Cod still critical: DFO
Northern cod stock declined over last year; scientists urge minimum fishing effort
Those in the province’s fishing industry hoping the northern cod would be ready for a commercial fishery in a few years’ time — a saviour to an industry suffering repeated blows from declining crab and shrimp stocks — better hold on to their hooks and nets.
Northern cod this year are in the same leaky boat, having declined significantly over the past year.
And that has come as a surprise to many because the northern cod stocks off the province’s east and northeast coast showed promising growth since 2012 — the first real glint of light since the dark and uncertain days of the northern cod stock collapse of the late 1980s and early 1990s.
At a technical briefing March 23 in St. John’s, Karen Dwyer, Department of Fisheries and Oceans (DFO) stock assessment biologist for northern cod, said the northern cod spawning stock biomass has declined about 30 per cent from 2017 to 2018. A one-year projection shows a high probability of continued decline in the stock for 2019.
The overall stock level is at 37 per cent of the level needed to open a commercial fishery, Dwyer said.
A key reason for the decline appears to be natural mortality.
“It was unexpected based on the fact that we had been seeing a sustained increase, but there is always the potential to have these natural mortality events that can occur on a stock and it just drives the stock down,” Dwyer said. “Both caplin and shrimp, which are important food items for cod, are down and weights-at-age for cod are down, their biological condition has been poorer in recent years.”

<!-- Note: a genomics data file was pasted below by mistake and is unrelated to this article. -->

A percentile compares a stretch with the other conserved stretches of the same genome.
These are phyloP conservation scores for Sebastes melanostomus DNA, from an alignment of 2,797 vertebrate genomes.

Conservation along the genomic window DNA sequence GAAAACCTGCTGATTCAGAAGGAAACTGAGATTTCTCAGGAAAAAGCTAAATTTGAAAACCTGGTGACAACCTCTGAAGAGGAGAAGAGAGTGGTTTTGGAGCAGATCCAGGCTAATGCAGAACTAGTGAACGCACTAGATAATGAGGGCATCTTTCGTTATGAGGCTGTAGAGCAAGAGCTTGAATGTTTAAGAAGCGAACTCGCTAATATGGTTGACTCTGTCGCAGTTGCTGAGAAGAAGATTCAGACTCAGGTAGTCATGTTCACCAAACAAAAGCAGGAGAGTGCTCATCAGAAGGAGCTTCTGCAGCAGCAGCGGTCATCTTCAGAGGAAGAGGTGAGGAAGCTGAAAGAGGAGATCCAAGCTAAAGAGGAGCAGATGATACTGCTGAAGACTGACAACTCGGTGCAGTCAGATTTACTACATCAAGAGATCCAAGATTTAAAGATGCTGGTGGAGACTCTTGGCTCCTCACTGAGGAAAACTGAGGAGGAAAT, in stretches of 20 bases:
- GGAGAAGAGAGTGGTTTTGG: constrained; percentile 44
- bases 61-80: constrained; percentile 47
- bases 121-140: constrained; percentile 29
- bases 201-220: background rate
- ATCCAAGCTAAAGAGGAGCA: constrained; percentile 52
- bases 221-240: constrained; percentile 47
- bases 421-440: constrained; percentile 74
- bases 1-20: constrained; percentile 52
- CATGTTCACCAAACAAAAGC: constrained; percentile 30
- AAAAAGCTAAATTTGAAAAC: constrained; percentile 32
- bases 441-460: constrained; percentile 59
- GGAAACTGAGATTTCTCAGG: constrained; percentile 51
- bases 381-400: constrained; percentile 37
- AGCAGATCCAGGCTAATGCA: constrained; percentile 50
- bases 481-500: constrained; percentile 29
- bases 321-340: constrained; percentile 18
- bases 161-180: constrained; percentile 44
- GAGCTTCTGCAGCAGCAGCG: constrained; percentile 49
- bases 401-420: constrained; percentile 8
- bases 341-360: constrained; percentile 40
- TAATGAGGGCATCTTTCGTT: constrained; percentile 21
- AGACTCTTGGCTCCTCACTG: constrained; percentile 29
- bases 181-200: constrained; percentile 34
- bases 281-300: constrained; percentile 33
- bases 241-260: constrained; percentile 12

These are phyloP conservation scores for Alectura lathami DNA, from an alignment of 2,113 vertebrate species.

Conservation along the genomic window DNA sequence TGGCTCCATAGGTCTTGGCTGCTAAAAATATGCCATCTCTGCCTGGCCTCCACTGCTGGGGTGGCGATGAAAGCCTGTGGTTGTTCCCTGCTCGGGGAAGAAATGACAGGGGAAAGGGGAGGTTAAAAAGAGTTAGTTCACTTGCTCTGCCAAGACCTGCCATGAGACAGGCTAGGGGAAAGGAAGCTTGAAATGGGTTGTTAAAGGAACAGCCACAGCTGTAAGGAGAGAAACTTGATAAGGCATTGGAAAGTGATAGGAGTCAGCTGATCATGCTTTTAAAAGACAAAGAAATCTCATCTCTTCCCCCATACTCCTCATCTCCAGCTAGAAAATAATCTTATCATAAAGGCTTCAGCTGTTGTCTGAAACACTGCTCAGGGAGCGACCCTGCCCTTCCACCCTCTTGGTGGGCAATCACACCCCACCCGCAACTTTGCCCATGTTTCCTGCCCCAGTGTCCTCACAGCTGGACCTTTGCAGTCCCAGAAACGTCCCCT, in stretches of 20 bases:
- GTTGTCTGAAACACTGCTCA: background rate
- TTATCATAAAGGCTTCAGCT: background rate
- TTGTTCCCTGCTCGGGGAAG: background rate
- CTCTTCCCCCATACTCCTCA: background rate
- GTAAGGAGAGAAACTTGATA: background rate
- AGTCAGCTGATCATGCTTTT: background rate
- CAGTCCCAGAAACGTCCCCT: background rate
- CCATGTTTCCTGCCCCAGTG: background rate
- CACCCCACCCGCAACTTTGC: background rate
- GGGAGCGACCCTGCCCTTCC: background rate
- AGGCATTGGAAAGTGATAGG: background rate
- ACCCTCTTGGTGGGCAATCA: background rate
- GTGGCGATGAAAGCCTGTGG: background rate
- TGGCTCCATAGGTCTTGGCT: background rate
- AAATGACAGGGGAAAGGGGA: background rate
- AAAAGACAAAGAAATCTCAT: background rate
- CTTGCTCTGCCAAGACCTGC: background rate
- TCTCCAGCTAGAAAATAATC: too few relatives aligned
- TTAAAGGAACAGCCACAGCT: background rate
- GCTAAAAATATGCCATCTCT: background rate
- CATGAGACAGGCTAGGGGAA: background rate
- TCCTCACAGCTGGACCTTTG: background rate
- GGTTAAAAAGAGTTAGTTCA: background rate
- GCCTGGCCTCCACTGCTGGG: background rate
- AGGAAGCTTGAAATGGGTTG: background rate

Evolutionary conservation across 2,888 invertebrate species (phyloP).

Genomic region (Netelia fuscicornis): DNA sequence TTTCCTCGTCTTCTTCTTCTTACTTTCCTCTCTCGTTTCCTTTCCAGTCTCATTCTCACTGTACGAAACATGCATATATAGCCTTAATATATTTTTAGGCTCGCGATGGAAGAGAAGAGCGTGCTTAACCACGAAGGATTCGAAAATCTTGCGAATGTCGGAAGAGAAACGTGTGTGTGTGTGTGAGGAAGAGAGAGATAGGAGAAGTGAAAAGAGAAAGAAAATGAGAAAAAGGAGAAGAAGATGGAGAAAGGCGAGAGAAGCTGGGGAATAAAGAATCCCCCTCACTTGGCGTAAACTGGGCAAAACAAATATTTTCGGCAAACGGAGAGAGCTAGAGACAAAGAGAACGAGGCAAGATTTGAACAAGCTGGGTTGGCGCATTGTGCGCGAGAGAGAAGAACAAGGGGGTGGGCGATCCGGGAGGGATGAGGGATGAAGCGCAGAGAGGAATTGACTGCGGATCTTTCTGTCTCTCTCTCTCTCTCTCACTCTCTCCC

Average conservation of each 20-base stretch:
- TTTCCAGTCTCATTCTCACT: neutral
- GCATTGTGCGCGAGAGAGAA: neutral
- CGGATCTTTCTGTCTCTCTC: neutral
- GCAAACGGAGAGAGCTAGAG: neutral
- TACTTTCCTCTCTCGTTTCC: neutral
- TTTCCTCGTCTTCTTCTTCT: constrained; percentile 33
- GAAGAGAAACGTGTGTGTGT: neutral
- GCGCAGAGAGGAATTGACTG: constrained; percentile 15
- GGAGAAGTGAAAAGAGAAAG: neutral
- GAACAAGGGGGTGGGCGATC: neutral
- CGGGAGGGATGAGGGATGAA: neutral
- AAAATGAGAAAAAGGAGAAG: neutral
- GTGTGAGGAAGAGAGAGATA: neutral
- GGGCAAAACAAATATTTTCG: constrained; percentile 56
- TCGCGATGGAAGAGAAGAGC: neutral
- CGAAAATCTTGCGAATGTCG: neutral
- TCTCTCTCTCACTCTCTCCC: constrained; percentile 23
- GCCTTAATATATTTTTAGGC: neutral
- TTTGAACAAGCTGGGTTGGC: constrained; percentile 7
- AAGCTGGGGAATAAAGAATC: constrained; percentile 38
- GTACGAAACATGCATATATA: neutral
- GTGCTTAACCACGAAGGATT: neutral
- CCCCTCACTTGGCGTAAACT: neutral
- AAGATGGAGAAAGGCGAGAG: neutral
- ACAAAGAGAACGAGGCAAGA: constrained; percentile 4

The science advice to DFO resource managers: “removals from all sources must be kept at the lowest possible level until the stock clears the critical zone.”
“We would have to be outside the critical zone before we have a full-on commercial fishery, I think,” Dwyer said in response to questions from the media. “I really don’t have a timeline to give you. We are still in a better place (than the early 1990s) and we have to be cautious.”
Total landings from stewardship and other cod fisheries around the province in 2017 were 13,000 tonnes compared to 10,000 tonnes in 2016. It is not known how much cod is landed from the recreational food fishery.
Derek Butler, head of the Association of Seafood Producers (ASP) in the province, said it’s not the news the fishing industry had hoped for.
“Clearly, we are concerned,” Butler said. “There are a lot of variables here, a lot of factors at play. But that does not change the reality, the stock is back to the 2015 level, if not lower. That’s not the result we would have preferred.”
Butler noted that the last full DFO assessment for northern cod projections indicated the stock had a good chance of being at 60 per cent or more of the required amount to open a full commercial fishery.
“We had growth, we saw some increase, but clearly things have changed,” he said.
Butler said industry stakeholders will have to assess the ramifications of the science in relation to the upcoming fishing season.
The Fish, Food and Allied Workers (FFAW-Unifor) union has a more optimistic outlook.
The union noted the overall stock trajectory has been positive over the past 10 to 15 years, but there have been dips.
“While this news is not what fish harvesters had hoped for, these types of fluctuations are to be expected in any species that is recovering and is certainly not a cause for panic,” FFAW-Unifor president Keith Sullivan said. “Overall, the stock has grown from 25,000 metric tonnes in 2005 to 315,000 metric tonnes in 2017.”